Legal Basis for Credit Groups
The exchange of factual credit experience
information, through a group or by individual competitors, is legal.
In Cement Manufacturers Protective Association vs. United States,
268 U.S. 603 (1925), the Supreme Court held that "the gathering and dissemination
of information which will enable sellers to prevent the perpetration of
fraud upon them, which information they are free to act upon or not as
they choose, cannot be held to be an unlawful restraint upon commerce,
even though, in the ordinary course of business, most sellers would act
upon the information."
In 1976 , in a case in which it was charged that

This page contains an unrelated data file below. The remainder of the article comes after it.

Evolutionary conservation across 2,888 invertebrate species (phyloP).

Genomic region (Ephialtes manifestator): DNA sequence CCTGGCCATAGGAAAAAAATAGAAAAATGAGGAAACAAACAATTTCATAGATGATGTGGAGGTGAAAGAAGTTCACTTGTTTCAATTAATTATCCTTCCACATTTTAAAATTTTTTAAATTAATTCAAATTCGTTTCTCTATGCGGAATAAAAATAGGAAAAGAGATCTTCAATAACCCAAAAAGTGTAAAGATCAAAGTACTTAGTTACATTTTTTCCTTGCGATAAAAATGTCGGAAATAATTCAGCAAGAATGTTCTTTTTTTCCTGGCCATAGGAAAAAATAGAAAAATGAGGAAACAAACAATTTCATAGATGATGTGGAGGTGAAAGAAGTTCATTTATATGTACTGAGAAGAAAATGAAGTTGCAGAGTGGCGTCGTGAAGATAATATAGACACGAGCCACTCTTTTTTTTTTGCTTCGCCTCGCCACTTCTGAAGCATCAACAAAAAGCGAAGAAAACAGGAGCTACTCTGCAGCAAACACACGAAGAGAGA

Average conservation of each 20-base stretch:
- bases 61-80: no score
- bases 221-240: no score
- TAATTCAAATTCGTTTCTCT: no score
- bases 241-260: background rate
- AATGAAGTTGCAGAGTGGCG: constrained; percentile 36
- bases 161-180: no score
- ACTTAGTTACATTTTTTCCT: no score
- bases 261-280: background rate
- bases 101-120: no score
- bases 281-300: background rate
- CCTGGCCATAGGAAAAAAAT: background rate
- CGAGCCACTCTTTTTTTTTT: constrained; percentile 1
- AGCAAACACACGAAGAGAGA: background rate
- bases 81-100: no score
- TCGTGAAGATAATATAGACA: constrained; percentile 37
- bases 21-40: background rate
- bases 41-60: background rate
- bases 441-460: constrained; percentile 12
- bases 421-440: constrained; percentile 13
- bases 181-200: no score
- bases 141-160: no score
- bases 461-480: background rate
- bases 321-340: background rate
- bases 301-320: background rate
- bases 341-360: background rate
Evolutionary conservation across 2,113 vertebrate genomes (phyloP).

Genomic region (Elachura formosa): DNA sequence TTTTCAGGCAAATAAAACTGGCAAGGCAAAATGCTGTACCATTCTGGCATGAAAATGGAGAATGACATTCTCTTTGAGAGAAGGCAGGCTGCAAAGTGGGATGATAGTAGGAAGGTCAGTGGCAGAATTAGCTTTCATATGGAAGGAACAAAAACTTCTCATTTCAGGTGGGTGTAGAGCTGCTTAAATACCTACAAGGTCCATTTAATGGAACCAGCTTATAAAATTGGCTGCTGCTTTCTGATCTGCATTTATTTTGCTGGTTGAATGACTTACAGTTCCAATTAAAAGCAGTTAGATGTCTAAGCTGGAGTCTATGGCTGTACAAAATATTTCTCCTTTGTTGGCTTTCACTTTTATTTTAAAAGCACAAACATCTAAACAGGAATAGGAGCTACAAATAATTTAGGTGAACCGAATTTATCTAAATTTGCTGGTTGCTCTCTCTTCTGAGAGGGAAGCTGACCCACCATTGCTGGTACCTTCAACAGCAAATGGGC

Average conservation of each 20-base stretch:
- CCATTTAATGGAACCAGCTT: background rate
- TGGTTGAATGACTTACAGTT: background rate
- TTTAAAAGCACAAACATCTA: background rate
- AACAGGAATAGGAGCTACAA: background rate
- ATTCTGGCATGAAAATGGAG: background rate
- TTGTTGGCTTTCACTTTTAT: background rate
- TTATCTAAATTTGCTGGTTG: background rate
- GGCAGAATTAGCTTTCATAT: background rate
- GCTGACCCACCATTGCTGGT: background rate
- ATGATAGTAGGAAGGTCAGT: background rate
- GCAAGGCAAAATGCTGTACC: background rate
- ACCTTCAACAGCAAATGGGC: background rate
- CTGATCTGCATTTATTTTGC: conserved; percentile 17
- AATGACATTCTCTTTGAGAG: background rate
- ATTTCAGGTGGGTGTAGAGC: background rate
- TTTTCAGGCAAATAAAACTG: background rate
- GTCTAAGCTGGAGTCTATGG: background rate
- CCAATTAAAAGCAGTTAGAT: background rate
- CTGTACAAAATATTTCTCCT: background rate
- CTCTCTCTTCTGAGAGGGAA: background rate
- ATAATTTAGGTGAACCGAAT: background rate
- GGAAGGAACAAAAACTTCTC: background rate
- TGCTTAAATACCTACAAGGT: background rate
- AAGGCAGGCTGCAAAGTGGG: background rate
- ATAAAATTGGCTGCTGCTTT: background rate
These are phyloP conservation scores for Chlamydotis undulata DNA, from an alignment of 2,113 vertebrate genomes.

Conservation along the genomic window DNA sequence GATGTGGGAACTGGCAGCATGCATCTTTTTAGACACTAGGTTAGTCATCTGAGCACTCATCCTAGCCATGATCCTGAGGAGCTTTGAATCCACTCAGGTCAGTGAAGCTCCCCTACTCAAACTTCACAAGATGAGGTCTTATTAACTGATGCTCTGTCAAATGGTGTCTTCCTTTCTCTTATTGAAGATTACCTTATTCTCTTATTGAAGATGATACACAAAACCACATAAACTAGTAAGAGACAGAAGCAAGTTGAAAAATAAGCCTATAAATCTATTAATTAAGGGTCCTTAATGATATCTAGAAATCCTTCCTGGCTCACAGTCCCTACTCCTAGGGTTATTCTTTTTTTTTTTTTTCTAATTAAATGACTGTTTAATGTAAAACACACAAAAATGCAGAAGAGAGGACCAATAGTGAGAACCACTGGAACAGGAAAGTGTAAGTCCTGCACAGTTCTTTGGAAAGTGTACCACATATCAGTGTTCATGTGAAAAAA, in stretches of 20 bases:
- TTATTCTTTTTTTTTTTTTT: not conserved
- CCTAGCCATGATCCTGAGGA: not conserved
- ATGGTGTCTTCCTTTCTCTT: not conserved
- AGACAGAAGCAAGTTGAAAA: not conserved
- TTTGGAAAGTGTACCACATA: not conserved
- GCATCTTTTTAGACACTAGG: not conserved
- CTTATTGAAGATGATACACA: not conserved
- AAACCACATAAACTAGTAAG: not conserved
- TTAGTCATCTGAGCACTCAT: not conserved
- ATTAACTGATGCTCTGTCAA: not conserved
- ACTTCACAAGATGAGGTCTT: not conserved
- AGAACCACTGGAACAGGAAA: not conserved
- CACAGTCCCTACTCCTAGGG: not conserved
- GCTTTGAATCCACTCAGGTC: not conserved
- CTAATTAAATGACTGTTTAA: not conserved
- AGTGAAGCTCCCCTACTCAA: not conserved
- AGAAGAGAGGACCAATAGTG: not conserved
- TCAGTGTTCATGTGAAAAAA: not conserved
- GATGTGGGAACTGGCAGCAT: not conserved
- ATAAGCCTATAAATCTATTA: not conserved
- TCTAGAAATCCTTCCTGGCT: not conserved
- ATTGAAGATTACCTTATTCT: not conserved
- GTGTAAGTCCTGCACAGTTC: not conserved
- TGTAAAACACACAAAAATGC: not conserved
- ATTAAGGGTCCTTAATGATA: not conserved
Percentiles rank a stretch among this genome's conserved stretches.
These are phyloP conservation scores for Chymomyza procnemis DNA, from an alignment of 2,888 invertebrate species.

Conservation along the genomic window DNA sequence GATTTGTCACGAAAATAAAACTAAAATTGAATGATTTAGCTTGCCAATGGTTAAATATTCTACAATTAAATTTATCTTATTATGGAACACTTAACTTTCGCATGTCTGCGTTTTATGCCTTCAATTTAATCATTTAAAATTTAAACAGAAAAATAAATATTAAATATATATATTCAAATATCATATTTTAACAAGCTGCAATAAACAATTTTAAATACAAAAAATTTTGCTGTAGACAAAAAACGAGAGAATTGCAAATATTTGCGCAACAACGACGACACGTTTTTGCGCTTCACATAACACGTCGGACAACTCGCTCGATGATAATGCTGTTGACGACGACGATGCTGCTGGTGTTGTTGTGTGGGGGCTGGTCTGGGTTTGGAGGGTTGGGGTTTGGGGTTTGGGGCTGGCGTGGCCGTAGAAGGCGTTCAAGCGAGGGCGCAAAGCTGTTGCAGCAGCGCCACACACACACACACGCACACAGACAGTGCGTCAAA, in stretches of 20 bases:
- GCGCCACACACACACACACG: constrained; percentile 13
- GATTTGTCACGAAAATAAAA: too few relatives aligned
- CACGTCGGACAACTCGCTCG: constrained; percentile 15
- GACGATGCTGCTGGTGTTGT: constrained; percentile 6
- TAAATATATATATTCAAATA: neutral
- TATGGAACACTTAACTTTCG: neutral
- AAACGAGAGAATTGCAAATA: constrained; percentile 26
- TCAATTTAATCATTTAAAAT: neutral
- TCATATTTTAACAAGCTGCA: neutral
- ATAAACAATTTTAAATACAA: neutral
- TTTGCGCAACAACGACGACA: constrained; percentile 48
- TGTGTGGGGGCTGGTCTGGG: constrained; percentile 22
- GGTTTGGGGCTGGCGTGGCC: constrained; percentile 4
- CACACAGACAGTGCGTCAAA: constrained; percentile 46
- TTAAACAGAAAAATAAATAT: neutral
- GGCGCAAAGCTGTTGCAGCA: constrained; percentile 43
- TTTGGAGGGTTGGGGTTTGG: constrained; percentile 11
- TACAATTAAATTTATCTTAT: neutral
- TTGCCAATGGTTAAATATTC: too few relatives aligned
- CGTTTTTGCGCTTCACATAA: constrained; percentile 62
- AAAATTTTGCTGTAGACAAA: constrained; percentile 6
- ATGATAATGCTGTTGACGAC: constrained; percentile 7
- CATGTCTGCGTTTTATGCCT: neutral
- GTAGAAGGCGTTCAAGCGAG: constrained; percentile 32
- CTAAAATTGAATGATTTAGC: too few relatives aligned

three companies' credit managers had caused a bankruptcy through the exchange
of credit experience information, a U.S. Appeals Court found that each
of the three credit executives had made his or her own independent decision
to cut off credit. The court upheld the right of "any individual
business to make its own business decisions, providing that it acts independently
and not pursuant to an unlawful understanding, tacit or expressed" (Michelman
vs . Clark-Schwebel Fiber Glass Corp., et al., 534 F. 2d 1036, 1976).